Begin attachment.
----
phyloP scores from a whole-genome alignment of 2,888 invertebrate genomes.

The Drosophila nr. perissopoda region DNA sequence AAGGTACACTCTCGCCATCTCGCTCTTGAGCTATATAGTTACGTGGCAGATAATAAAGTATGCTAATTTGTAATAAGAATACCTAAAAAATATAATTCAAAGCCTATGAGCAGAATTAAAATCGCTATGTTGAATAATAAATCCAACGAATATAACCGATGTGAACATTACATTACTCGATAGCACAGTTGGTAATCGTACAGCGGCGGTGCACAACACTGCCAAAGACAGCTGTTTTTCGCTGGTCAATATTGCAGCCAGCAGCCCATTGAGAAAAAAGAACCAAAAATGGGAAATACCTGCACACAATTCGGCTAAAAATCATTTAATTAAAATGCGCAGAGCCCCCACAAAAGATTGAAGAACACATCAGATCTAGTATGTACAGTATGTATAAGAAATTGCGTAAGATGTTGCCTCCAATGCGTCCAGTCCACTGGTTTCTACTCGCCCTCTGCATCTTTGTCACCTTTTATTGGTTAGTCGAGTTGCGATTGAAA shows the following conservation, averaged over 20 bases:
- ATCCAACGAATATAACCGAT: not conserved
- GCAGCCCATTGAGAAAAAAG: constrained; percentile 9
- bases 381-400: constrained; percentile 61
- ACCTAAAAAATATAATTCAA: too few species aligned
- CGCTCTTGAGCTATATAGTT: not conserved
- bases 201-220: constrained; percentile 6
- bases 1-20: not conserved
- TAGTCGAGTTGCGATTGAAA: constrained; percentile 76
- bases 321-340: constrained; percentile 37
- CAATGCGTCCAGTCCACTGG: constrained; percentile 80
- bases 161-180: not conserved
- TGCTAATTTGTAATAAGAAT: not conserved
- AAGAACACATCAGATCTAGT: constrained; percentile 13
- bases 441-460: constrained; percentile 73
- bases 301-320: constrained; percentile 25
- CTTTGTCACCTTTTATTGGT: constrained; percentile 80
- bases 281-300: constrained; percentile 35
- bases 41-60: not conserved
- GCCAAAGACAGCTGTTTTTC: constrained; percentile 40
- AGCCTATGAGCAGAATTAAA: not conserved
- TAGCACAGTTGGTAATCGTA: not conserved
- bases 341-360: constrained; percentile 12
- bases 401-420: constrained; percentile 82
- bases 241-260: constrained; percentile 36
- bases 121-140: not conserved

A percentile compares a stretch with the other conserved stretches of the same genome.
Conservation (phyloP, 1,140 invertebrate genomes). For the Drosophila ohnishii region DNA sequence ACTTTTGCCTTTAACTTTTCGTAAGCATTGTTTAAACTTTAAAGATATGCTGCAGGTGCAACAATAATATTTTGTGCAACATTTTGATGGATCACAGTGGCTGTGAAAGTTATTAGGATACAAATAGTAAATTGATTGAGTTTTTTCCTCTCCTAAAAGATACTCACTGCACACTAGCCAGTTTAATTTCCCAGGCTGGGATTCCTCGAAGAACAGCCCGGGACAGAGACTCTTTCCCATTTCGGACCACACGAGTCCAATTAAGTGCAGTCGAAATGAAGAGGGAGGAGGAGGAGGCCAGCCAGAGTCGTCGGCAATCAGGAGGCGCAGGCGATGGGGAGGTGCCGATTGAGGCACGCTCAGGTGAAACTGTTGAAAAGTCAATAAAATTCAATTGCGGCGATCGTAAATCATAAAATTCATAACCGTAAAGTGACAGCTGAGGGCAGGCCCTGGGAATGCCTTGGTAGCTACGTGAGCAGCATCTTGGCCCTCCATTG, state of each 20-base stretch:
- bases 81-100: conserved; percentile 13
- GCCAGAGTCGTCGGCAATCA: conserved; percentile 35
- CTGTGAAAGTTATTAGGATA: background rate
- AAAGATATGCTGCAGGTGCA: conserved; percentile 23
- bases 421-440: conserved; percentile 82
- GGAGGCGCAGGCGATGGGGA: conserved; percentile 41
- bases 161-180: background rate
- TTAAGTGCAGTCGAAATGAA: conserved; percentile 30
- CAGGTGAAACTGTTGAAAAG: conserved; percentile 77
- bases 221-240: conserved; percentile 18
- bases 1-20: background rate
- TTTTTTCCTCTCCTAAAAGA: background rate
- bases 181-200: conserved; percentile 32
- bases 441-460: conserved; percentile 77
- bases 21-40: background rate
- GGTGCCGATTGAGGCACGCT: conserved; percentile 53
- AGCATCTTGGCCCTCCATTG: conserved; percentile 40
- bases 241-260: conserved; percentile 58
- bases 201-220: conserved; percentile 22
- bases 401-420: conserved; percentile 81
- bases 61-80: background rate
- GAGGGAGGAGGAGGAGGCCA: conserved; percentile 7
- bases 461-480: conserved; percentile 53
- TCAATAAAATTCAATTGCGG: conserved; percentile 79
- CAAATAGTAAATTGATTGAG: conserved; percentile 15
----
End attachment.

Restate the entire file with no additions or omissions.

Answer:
phyloP scores from a whole-genome alignment of 2,888 invertebrate genomes.

The Drosophila nr. perissopoda region DNA sequence AAGGTACACTCTCGCCATCTCGCTCTTGAGCTATATAGTTACGTGGCAGATAATAAAGTATGCTAATTTGTAATAAGAATACCTAAAAAATATAATTCAAAGCCTATGAGCAGAATTAAAATCGCTATGTTGAATAATAAATCCAACGAATATAACCGATGTGAACATTACATTACTCGATAGCACAGTTGGTAATCGTACAGCGGCGGTGCACAACACTGCCAAAGACAGCTGTTTTTCGCTGGTCAATATTGCAGCCAGCAGCCCATTGAGAAAAAAGAACCAAAAATGGGAAATACCTGCACACAATTCGGCTAAAAATCATTTAATTAAAATGCGCAGAGCCCCCACAAAAGATTGAAGAACACATCAGATCTAGTATGTACAGTATGTATAAGAAATTGCGTAAGATGTTGCCTCCAATGCGTCCAGTCCACTGGTTTCTACTCGCCCTCTGCATCTTTGTCACCTTTTATTGGTTAGTCGAGTTGCGATTGAAA shows the following conservation, averaged over 20 bases:
- ATCCAACGAATATAACCGAT: not conserved
- GCAGCCCATTGAGAAAAAAG: constrained; percentile 9
- bases 381-400: constrained; percentile 61
- ACCTAAAAAATATAATTCAA: too few species aligned
- CGCTCTTGAGCTATATAGTT: not conserved
- bases 201-220: constrained; percentile 6
- bases 1-20: not conserved
- TAGTCGAGTTGCGATTGAAA: constrained; percentile 76
- bases 321-340: constrained; percentile 37
- CAATGCGTCCAGTCCACTGG: constrained; percentile 80
- bases 161-180: not conserved
- TGCTAATTTGTAATAAGAAT: not conserved
- AAGAACACATCAGATCTAGT: constrained; percentile 13
- bases 441-460: constrained; percentile 73
- bases 301-320: constrained; percentile 25
- CTTTGTCACCTTTTATTGGT: constrained; percentile 80
- bases 281-300: constrained; percentile 35
- bases 41-60: not conserved
- GCCAAAGACAGCTGTTTTTC: constrained; percentile 40
- AGCCTATGAGCAGAATTAAA: not conserved
- TAGCACAGTTGGTAATCGTA: not conserved
- bases 341-360: constrained; percentile 12
- bases 401-420: constrained; percentile 82
- bases 241-260: constrained; percentile 36
- bases 121-140: not conserved

A percentile compares a stretch with the other conserved stretches of the same genome.
Conservation (phyloP, 1,140 invertebrate genomes). For the Drosophila ohnishii region DNA sequence ACTTTTGCCTTTAACTTTTCGTAAGCATTGTTTAAACTTTAAAGATATGCTGCAGGTGCAACAATAATATTTTGTGCAACATTTTGATGGATCACAGTGGCTGTGAAAGTTATTAGGATACAAATAGTAAATTGATTGAGTTTTTTCCTCTCCTAAAAGATACTCACTGCACACTAGCCAGTTTAATTTCCCAGGCTGGGATTCCTCGAAGAACAGCCCGGGACAGAGACTCTTTCCCATTTCGGACCACACGAGTCCAATTAAGTGCAGTCGAAATGAAGAGGGAGGAGGAGGAGGCCAGCCAGAGTCGTCGGCAATCAGGAGGCGCAGGCGATGGGGAGGTGCCGATTGAGGCACGCTCAGGTGAAACTGTTGAAAAGTCAATAAAATTCAATTGCGGCGATCGTAAATCATAAAATTCATAACCGTAAAGTGACAGCTGAGGGCAGGCCCTGGGAATGCCTTGGTAGCTACGTGAGCAGCATCTTGGCCCTCCATTG, state of each 20-base stretch:
- bases 81-100: conserved; percentile 13
- GCCAGAGTCGTCGGCAATCA: conserved; percentile 35
- CTGTGAAAGTTATTAGGATA: background rate
- AAAGATATGCTGCAGGTGCA: conserved; percentile 23
- bases 421-440: conserved; percentile 82
- GGAGGCGCAGGCGATGGGGA: conserved; percentile 41
- bases 161-180: background rate
- TTAAGTGCAGTCGAAATGAA: conserved; percentile 30
- CAGGTGAAACTGTTGAAAAG: conserved; percentile 77
- bases 221-240: conserved; percentile 18
- bases 1-20: background rate
- TTTTTTCCTCTCCTAAAAGA: background rate
- bases 181-200: conserved; percentile 32
- bases 441-460: conserved; percentile 77
- bases 21-40: background rate
- GGTGCCGATTGAGGCACGCT: conserved; percentile 53
- AGCATCTTGGCCCTCCATTG: conserved; percentile 40
- bases 241-260: conserved; percentile 58
- bases 201-220: conserved; percentile 22
- bases 401-420: conserved; percentile 81
- bases 61-80: background rate
- GAGGGAGGAGGAGGAGGCCA: conserved; percentile 7
- bases 461-480: conserved; percentile 53
- TCAATAAAATTCAATTGCGG: conserved; percentile 79
- CAAATAGTAAATTGATTGAG: conserved; percentile 15